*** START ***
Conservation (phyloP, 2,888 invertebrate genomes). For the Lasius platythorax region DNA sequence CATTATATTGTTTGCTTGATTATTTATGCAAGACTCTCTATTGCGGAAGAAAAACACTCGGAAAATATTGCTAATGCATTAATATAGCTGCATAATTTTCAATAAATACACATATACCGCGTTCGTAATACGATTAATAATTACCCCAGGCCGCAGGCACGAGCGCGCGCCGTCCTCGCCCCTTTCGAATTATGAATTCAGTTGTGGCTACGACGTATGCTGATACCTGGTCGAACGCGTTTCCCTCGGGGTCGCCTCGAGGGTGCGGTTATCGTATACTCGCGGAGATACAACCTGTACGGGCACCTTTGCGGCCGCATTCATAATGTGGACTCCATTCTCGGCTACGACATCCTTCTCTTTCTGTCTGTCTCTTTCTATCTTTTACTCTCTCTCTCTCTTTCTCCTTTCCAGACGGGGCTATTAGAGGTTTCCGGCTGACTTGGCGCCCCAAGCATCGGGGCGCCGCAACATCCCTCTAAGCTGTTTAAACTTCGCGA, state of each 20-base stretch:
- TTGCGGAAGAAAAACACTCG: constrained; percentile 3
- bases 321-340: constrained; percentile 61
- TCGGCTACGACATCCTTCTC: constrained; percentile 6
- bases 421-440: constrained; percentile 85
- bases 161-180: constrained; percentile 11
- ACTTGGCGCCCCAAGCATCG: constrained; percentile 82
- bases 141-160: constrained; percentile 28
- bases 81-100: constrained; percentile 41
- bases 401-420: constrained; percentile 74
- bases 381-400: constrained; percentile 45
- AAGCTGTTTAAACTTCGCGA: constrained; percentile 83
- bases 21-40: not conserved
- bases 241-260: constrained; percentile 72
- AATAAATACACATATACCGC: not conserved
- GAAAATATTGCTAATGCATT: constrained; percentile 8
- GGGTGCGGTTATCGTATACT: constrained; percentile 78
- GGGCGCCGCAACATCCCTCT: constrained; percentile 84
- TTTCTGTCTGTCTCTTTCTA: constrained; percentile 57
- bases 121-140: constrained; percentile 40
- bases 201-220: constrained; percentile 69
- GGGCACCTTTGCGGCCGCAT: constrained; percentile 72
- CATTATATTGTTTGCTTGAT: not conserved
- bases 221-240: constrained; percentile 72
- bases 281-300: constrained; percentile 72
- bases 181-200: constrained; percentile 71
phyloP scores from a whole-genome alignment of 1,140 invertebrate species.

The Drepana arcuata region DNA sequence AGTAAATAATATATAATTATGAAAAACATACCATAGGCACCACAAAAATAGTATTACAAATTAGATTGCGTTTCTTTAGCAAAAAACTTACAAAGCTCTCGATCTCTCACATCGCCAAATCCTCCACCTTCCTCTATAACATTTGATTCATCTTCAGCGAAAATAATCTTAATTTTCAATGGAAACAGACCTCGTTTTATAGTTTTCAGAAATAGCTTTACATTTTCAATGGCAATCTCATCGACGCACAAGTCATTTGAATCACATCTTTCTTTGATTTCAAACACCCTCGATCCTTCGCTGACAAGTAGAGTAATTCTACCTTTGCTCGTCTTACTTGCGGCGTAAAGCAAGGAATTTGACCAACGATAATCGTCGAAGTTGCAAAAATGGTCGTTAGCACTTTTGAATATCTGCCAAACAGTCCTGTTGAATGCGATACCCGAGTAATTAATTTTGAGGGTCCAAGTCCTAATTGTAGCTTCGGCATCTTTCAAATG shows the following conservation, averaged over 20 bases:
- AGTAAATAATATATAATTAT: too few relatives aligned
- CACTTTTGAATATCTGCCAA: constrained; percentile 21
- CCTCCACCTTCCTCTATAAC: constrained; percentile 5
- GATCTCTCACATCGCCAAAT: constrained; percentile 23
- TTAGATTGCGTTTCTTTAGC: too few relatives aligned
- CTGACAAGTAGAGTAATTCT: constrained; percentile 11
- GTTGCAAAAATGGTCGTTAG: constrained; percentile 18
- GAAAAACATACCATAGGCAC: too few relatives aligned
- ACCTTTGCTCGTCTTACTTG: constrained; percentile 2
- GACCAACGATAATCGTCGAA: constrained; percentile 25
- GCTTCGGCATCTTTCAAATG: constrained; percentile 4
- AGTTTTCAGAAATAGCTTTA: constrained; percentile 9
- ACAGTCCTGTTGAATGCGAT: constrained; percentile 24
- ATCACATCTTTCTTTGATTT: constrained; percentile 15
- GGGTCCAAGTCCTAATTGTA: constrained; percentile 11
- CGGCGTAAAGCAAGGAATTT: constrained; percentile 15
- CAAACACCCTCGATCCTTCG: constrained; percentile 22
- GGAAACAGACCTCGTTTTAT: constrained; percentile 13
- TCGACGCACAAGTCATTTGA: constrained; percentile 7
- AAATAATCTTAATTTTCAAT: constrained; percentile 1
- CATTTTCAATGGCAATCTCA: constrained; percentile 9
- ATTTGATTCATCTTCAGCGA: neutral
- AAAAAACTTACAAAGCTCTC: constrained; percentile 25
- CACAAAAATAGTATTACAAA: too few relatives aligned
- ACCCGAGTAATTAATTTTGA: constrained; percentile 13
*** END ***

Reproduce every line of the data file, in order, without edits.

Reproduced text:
Conservation (phyloP, 2,888 invertebrate genomes). For the Lasius platythorax region DNA sequence CATTATATTGTTTGCTTGATTATTTATGCAAGACTCTCTATTGCGGAAGAAAAACACTCGGAAAATATTGCTAATGCATTAATATAGCTGCATAATTTTCAATAAATACACATATACCGCGTTCGTAATACGATTAATAATTACCCCAGGCCGCAGGCACGAGCGCGCGCCGTCCTCGCCCCTTTCGAATTATGAATTCAGTTGTGGCTACGACGTATGCTGATACCTGGTCGAACGCGTTTCCCTCGGGGTCGCCTCGAGGGTGCGGTTATCGTATACTCGCGGAGATACAACCTGTACGGGCACCTTTGCGGCCGCATTCATAATGTGGACTCCATTCTCGGCTACGACATCCTTCTCTTTCTGTCTGTCTCTTTCTATCTTTTACTCTCTCTCTCTCTTTCTCCTTTCCAGACGGGGCTATTAGAGGTTTCCGGCTGACTTGGCGCCCCAAGCATCGGGGCGCCGCAACATCCCTCTAAGCTGTTTAAACTTCGCGA, state of each 20-base stretch:
- TTGCGGAAGAAAAACACTCG: constrained; percentile 3
- bases 321-340: constrained; percentile 61
- TCGGCTACGACATCCTTCTC: constrained; percentile 6
- bases 421-440: constrained; percentile 85
- bases 161-180: constrained; percentile 11
- ACTTGGCGCCCCAAGCATCG: constrained; percentile 82
- bases 141-160: constrained; percentile 28
- bases 81-100: constrained; percentile 41
- bases 401-420: constrained; percentile 74
- bases 381-400: constrained; percentile 45
- AAGCTGTTTAAACTTCGCGA: constrained; percentile 83
- bases 21-40: not conserved
- bases 241-260: constrained; percentile 72
- AATAAATACACATATACCGC: not conserved
- GAAAATATTGCTAATGCATT: constrained; percentile 8
- GGGTGCGGTTATCGTATACT: constrained; percentile 78
- GGGCGCCGCAACATCCCTCT: constrained; percentile 84
- TTTCTGTCTGTCTCTTTCTA: constrained; percentile 57
- bases 121-140: constrained; percentile 40
- bases 201-220: constrained; percentile 69
- GGGCACCTTTGCGGCCGCAT: constrained; percentile 72
- CATTATATTGTTTGCTTGAT: not conserved
- bases 221-240: constrained; percentile 72
- bases 281-300: constrained; percentile 72
- bases 181-200: constrained; percentile 71
phyloP scores from a whole-genome alignment of 1,140 invertebrate species.

The Drepana arcuata region DNA sequence AGTAAATAATATATAATTATGAAAAACATACCATAGGCACCACAAAAATAGTATTACAAATTAGATTGCGTTTCTTTAGCAAAAAACTTACAAAGCTCTCGATCTCTCACATCGCCAAATCCTCCACCTTCCTCTATAACATTTGATTCATCTTCAGCGAAAATAATCTTAATTTTCAATGGAAACAGACCTCGTTTTATAGTTTTCAGAAATAGCTTTACATTTTCAATGGCAATCTCATCGACGCACAAGTCATTTGAATCACATCTTTCTTTGATTTCAAACACCCTCGATCCTTCGCTGACAAGTAGAGTAATTCTACCTTTGCTCGTCTTACTTGCGGCGTAAAGCAAGGAATTTGACCAACGATAATCGTCGAAGTTGCAAAAATGGTCGTTAGCACTTTTGAATATCTGCCAAACAGTCCTGTTGAATGCGATACCCGAGTAATTAATTTTGAGGGTCCAAGTCCTAATTGTAGCTTCGGCATCTTTCAAATG shows the following conservation, averaged over 20 bases:
- AGTAAATAATATATAATTAT: too few relatives aligned
- CACTTTTGAATATCTGCCAA: constrained; percentile 21
- CCTCCACCTTCCTCTATAAC: constrained; percentile 5
- GATCTCTCACATCGCCAAAT: constrained; percentile 23
- TTAGATTGCGTTTCTTTAGC: too few relatives aligned
- CTGACAAGTAGAGTAATTCT: constrained; percentile 11
- GTTGCAAAAATGGTCGTTAG: constrained; percentile 18
- GAAAAACATACCATAGGCAC: too few relatives aligned
- ACCTTTGCTCGTCTTACTTG: constrained; percentile 2
- GACCAACGATAATCGTCGAA: constrained; percentile 25
- GCTTCGGCATCTTTCAAATG: constrained; percentile 4
- AGTTTTCAGAAATAGCTTTA: constrained; percentile 9
- ACAGTCCTGTTGAATGCGAT: constrained; percentile 24
- ATCACATCTTTCTTTGATTT: constrained; percentile 15
- GGGTCCAAGTCCTAATTGTA: constrained; percentile 11
- CGGCGTAAAGCAAGGAATTT: constrained; percentile 15
- CAAACACCCTCGATCCTTCG: constrained; percentile 22
- GGAAACAGACCTCGTTTTAT: constrained; percentile 13
- TCGACGCACAAGTCATTTGA: constrained; percentile 7
- AAATAATCTTAATTTTCAAT: constrained; percentile 1
- CATTTTCAATGGCAATCTCA: constrained; percentile 9
- ATTTGATTCATCTTCAGCGA: neutral
- AAAAAACTTACAAAGCTCTC: constrained; percentile 25
- CACAAAAATAGTATTACAAA: too few relatives aligned
- ACCCGAGTAATTAATTTTGA: constrained; percentile 13